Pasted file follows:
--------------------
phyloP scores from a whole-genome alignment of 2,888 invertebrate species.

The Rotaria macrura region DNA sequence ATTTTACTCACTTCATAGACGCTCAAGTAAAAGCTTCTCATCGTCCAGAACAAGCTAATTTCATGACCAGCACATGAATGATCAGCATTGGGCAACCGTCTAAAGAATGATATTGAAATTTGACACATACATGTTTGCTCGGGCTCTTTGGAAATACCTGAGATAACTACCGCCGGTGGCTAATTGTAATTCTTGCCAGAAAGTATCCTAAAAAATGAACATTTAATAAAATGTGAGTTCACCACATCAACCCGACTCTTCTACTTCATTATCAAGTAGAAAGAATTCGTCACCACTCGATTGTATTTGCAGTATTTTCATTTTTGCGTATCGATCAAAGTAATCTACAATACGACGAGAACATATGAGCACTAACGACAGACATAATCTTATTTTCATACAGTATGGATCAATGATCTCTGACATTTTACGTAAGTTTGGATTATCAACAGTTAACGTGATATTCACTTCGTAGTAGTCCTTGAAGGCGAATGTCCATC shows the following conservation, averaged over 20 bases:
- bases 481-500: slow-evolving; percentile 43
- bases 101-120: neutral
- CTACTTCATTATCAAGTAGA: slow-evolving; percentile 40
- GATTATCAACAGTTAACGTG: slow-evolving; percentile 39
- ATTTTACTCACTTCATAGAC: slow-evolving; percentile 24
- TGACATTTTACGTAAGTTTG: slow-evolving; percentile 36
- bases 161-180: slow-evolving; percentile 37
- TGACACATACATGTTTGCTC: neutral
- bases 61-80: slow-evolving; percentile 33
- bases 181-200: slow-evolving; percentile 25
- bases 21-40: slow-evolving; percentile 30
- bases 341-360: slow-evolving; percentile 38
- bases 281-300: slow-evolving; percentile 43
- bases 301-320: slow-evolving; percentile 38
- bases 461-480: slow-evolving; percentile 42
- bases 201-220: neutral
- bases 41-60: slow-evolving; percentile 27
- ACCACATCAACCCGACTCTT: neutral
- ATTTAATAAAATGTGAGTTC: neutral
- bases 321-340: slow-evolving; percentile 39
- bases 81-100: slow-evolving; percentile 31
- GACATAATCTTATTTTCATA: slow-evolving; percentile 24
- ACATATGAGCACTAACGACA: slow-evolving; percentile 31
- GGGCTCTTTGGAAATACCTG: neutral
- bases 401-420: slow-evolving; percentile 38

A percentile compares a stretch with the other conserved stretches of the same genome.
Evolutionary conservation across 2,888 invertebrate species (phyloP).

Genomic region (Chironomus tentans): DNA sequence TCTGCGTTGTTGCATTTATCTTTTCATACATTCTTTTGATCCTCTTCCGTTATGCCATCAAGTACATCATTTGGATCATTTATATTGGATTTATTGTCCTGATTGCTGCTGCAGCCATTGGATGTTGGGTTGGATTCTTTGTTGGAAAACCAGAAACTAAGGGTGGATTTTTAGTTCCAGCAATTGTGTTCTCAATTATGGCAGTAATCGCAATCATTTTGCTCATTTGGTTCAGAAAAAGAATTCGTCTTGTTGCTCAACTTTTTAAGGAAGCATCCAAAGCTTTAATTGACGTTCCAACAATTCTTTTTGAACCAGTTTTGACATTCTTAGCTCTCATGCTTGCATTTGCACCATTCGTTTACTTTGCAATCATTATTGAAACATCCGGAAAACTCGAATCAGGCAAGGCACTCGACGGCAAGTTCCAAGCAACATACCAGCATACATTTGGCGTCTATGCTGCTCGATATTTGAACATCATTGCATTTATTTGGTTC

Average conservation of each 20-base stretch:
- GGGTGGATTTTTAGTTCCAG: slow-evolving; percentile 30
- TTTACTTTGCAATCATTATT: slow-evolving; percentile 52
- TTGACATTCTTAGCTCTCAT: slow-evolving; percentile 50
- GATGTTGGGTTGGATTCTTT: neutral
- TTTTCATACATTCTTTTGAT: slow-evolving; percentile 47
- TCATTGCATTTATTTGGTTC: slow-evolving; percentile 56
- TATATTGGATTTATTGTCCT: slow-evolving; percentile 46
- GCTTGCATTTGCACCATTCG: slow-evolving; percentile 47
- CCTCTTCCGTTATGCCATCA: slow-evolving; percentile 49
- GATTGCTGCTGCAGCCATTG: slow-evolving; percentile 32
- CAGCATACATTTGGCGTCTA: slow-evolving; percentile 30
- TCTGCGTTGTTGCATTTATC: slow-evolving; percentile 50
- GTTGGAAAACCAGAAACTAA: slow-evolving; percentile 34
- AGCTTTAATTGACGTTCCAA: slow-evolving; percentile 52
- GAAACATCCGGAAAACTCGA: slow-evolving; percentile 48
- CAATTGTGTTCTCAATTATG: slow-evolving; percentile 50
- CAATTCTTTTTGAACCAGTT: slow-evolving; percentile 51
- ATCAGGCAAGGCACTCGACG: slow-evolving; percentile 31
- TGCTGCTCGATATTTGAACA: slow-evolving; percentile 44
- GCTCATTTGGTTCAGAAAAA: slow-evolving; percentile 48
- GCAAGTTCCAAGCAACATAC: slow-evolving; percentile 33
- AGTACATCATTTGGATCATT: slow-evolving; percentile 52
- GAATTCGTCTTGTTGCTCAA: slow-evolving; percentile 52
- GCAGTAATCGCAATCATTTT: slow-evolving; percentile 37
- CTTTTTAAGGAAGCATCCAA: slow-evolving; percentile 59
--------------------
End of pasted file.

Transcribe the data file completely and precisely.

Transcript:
phyloP scores from a whole-genome alignment of 2,888 invertebrate species.

The Rotaria macrura region DNA sequence ATTTTACTCACTTCATAGACGCTCAAGTAAAAGCTTCTCATCGTCCAGAACAAGCTAATTTCATGACCAGCACATGAATGATCAGCATTGGGCAACCGTCTAAAGAATGATATTGAAATTTGACACATACATGTTTGCTCGGGCTCTTTGGAAATACCTGAGATAACTACCGCCGGTGGCTAATTGTAATTCTTGCCAGAAAGTATCCTAAAAAATGAACATTTAATAAAATGTGAGTTCACCACATCAACCCGACTCTTCTACTTCATTATCAAGTAGAAAGAATTCGTCACCACTCGATTGTATTTGCAGTATTTTCATTTTTGCGTATCGATCAAAGTAATCTACAATACGACGAGAACATATGAGCACTAACGACAGACATAATCTTATTTTCATACAGTATGGATCAATGATCTCTGACATTTTACGTAAGTTTGGATTATCAACAGTTAACGTGATATTCACTTCGTAGTAGTCCTTGAAGGCGAATGTCCATC shows the following conservation, averaged over 20 bases:
- bases 481-500: slow-evolving; percentile 43
- bases 101-120: neutral
- CTACTTCATTATCAAGTAGA: slow-evolving; percentile 40
- GATTATCAACAGTTAACGTG: slow-evolving; percentile 39
- ATTTTACTCACTTCATAGAC: slow-evolving; percentile 24
- TGACATTTTACGTAAGTTTG: slow-evolving; percentile 36
- bases 161-180: slow-evolving; percentile 37
- TGACACATACATGTTTGCTC: neutral
- bases 61-80: slow-evolving; percentile 33
- bases 181-200: slow-evolving; percentile 25
- bases 21-40: slow-evolving; percentile 30
- bases 341-360: slow-evolving; percentile 38
- bases 281-300: slow-evolving; percentile 43
- bases 301-320: slow-evolving; percentile 38
- bases 461-480: slow-evolving; percentile 42
- bases 201-220: neutral
- bases 41-60: slow-evolving; percentile 27
- ACCACATCAACCCGACTCTT: neutral
- ATTTAATAAAATGTGAGTTC: neutral
- bases 321-340: slow-evolving; percentile 39
- bases 81-100: slow-evolving; percentile 31
- GACATAATCTTATTTTCATA: slow-evolving; percentile 24
- ACATATGAGCACTAACGACA: slow-evolving; percentile 31
- GGGCTCTTTGGAAATACCTG: neutral
- bases 401-420: slow-evolving; percentile 38

A percentile compares a stretch with the other conserved stretches of the same genome.
Evolutionary conservation across 2,888 invertebrate species (phyloP).

Genomic region (Chironomus tentans): DNA sequence TCTGCGTTGTTGCATTTATCTTTTCATACATTCTTTTGATCCTCTTCCGTTATGCCATCAAGTACATCATTTGGATCATTTATATTGGATTTATTGTCCTGATTGCTGCTGCAGCCATTGGATGTTGGGTTGGATTCTTTGTTGGAAAACCAGAAACTAAGGGTGGATTTTTAGTTCCAGCAATTGTGTTCTCAATTATGGCAGTAATCGCAATCATTTTGCTCATTTGGTTCAGAAAAAGAATTCGTCTTGTTGCTCAACTTTTTAAGGAAGCATCCAAAGCTTTAATTGACGTTCCAACAATTCTTTTTGAACCAGTTTTGACATTCTTAGCTCTCATGCTTGCATTTGCACCATTCGTTTACTTTGCAATCATTATTGAAACATCCGGAAAACTCGAATCAGGCAAGGCACTCGACGGCAAGTTCCAAGCAACATACCAGCATACATTTGGCGTCTATGCTGCTCGATATTTGAACATCATTGCATTTATTTGGTTC

Average conservation of each 20-base stretch:
- GGGTGGATTTTTAGTTCCAG: slow-evolving; percentile 30
- TTTACTTTGCAATCATTATT: slow-evolving; percentile 52
- TTGACATTCTTAGCTCTCAT: slow-evolving; percentile 50
- GATGTTGGGTTGGATTCTTT: neutral
- TTTTCATACATTCTTTTGAT: slow-evolving; percentile 47
- TCATTGCATTTATTTGGTTC: slow-evolving; percentile 56
- TATATTGGATTTATTGTCCT: slow-evolving; percentile 46
- GCTTGCATTTGCACCATTCG: slow-evolving; percentile 47
- CCTCTTCCGTTATGCCATCA: slow-evolving; percentile 49
- GATTGCTGCTGCAGCCATTG: slow-evolving; percentile 32
- CAGCATACATTTGGCGTCTA: slow-evolving; percentile 30
- TCTGCGTTGTTGCATTTATC: slow-evolving; percentile 50
- GTTGGAAAACCAGAAACTAA: slow-evolving; percentile 34
- AGCTTTAATTGACGTTCCAA: slow-evolving; percentile 52
- GAAACATCCGGAAAACTCGA: slow-evolving; percentile 48
- CAATTGTGTTCTCAATTATG: slow-evolving; percentile 50
- CAATTCTTTTTGAACCAGTT: slow-evolving; percentile 51
- ATCAGGCAAGGCACTCGACG: slow-evolving; percentile 31
- TGCTGCTCGATATTTGAACA: slow-evolving; percentile 44
- GCTCATTTGGTTCAGAAAAA: slow-evolving; percentile 48
- GCAAGTTCCAAGCAACATAC: slow-evolving; percentile 33
- AGTACATCATTTGGATCATT: slow-evolving; percentile 52
- GAATTCGTCTTGTTGCTCAA: slow-evolving; percentile 52
- GCAGTAATCGCAATCATTTT: slow-evolving; percentile 37
- CTTTTTAAGGAAGCATCCAA: slow-evolving; percentile 59